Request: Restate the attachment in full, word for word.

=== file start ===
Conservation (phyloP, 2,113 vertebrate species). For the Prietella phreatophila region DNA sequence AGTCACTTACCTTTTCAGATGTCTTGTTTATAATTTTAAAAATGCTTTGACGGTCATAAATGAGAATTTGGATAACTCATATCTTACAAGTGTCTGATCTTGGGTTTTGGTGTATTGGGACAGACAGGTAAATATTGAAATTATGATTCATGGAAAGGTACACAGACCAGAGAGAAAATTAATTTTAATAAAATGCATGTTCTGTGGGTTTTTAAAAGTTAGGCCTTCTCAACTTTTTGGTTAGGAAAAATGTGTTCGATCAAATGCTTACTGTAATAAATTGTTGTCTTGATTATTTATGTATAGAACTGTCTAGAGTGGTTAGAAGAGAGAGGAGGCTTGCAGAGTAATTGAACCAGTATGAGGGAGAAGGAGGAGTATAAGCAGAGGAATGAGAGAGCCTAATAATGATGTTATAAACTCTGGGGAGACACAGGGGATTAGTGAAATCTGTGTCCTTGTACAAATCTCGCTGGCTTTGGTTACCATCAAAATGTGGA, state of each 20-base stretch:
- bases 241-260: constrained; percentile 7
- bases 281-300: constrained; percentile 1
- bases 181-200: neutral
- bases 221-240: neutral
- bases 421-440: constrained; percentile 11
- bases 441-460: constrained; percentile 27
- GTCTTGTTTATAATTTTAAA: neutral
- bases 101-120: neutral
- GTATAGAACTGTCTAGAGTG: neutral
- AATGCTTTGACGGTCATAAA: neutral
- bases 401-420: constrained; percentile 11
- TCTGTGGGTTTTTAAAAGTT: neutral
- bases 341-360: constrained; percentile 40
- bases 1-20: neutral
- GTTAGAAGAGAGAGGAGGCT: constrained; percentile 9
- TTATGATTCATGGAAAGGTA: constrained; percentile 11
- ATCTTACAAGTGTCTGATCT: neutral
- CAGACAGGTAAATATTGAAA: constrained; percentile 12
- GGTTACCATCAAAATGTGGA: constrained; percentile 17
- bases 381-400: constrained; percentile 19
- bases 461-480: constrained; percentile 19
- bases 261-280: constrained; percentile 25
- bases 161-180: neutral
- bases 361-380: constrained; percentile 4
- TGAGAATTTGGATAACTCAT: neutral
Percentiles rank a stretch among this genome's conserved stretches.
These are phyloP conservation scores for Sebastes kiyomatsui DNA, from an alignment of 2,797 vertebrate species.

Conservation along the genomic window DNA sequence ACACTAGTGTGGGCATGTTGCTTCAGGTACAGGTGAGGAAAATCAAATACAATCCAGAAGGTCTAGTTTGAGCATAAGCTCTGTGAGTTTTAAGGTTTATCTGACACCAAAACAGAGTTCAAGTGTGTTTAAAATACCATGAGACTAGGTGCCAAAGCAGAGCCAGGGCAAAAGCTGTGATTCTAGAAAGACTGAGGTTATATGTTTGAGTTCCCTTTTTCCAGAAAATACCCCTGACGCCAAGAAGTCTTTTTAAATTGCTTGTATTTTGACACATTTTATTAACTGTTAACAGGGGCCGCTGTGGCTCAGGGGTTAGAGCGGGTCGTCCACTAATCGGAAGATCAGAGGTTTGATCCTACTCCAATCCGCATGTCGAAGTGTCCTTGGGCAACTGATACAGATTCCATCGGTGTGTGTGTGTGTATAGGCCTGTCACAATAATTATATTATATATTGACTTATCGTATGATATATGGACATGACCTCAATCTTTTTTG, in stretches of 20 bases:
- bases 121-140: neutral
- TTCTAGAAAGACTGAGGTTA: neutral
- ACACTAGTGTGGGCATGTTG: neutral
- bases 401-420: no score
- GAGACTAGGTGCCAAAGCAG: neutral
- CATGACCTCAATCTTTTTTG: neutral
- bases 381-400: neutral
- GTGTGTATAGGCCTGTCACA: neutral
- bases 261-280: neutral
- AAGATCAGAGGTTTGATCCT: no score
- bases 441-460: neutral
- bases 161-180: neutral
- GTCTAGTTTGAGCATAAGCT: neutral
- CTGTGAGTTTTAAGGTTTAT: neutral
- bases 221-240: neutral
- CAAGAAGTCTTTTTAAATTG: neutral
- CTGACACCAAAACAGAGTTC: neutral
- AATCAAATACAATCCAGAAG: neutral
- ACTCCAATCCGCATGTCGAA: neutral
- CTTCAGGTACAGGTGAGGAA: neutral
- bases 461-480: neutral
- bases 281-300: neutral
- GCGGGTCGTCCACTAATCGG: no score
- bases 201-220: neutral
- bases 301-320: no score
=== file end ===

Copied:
Conservation (phyloP, 2,113 vertebrate species). For the Prietella phreatophila region DNA sequence AGTCACTTACCTTTTCAGATGTCTTGTTTATAATTTTAAAAATGCTTTGACGGTCATAAATGAGAATTTGGATAACTCATATCTTACAAGTGTCTGATCTTGGGTTTTGGTGTATTGGGACAGACAGGTAAATATTGAAATTATGATTCATGGAAAGGTACACAGACCAGAGAGAAAATTAATTTTAATAAAATGCATGTTCTGTGGGTTTTTAAAAGTTAGGCCTTCTCAACTTTTTGGTTAGGAAAAATGTGTTCGATCAAATGCTTACTGTAATAAATTGTTGTCTTGATTATTTATGTATAGAACTGTCTAGAGTGGTTAGAAGAGAGAGGAGGCTTGCAGAGTAATTGAACCAGTATGAGGGAGAAGGAGGAGTATAAGCAGAGGAATGAGAGAGCCTAATAATGATGTTATAAACTCTGGGGAGACACAGGGGATTAGTGAAATCTGTGTCCTTGTACAAATCTCGCTGGCTTTGGTTACCATCAAAATGTGGA, state of each 20-base stretch:
- bases 241-260: constrained; percentile 7
- bases 281-300: constrained; percentile 1
- bases 181-200: neutral
- bases 221-240: neutral
- bases 421-440: constrained; percentile 11
- bases 441-460: constrained; percentile 27
- GTCTTGTTTATAATTTTAAA: neutral
- bases 101-120: neutral
- GTATAGAACTGTCTAGAGTG: neutral
- AATGCTTTGACGGTCATAAA: neutral
- bases 401-420: constrained; percentile 11
- TCTGTGGGTTTTTAAAAGTT: neutral
- bases 341-360: constrained; percentile 40
- bases 1-20: neutral
- GTTAGAAGAGAGAGGAGGCT: constrained; percentile 9
- TTATGATTCATGGAAAGGTA: constrained; percentile 11
- ATCTTACAAGTGTCTGATCT: neutral
- CAGACAGGTAAATATTGAAA: constrained; percentile 12
- GGTTACCATCAAAATGTGGA: constrained; percentile 17
- bases 381-400: constrained; percentile 19
- bases 461-480: constrained; percentile 19
- bases 261-280: constrained; percentile 25
- bases 161-180: neutral
- bases 361-380: constrained; percentile 4
- TGAGAATTTGGATAACTCAT: neutral
Percentiles rank a stretch among this genome's conserved stretches.
These are phyloP conservation scores for Sebastes kiyomatsui DNA, from an alignment of 2,797 vertebrate species.

Conservation along the genomic window DNA sequence ACACTAGTGTGGGCATGTTGCTTCAGGTACAGGTGAGGAAAATCAAATACAATCCAGAAGGTCTAGTTTGAGCATAAGCTCTGTGAGTTTTAAGGTTTATCTGACACCAAAACAGAGTTCAAGTGTGTTTAAAATACCATGAGACTAGGTGCCAAAGCAGAGCCAGGGCAAAAGCTGTGATTCTAGAAAGACTGAGGTTATATGTTTGAGTTCCCTTTTTCCAGAAAATACCCCTGACGCCAAGAAGTCTTTTTAAATTGCTTGTATTTTGACACATTTTATTAACTGTTAACAGGGGCCGCTGTGGCTCAGGGGTTAGAGCGGGTCGTCCACTAATCGGAAGATCAGAGGTTTGATCCTACTCCAATCCGCATGTCGAAGTGTCCTTGGGCAACTGATACAGATTCCATCGGTGTGTGTGTGTGTATAGGCCTGTCACAATAATTATATTATATATTGACTTATCGTATGATATATGGACATGACCTCAATCTTTTTTG, in stretches of 20 bases:
- bases 121-140: neutral
- TTCTAGAAAGACTGAGGTTA: neutral
- ACACTAGTGTGGGCATGTTG: neutral
- bases 401-420: no score
- GAGACTAGGTGCCAAAGCAG: neutral
- CATGACCTCAATCTTTTTTG: neutral
- bases 381-400: neutral
- GTGTGTATAGGCCTGTCACA: neutral
- bases 261-280: neutral
- AAGATCAGAGGTTTGATCCT: no score
- bases 441-460: neutral
- bases 161-180: neutral
- GTCTAGTTTGAGCATAAGCT: neutral
- CTGTGAGTTTTAAGGTTTAT: neutral
- bases 221-240: neutral
- CAAGAAGTCTTTTTAAATTG: neutral
- CTGACACCAAAACAGAGTTC: neutral
- AATCAAATACAATCCAGAAG: neutral
- ACTCCAATCCGCATGTCGAA: neutral
- CTTCAGGTACAGGTGAGGAA: neutral
- bases 461-480: neutral
- bases 281-300: neutral
- GCGGGTCGTCCACTAATCGG: no score
- bases 201-220: neutral
- bases 301-320: no score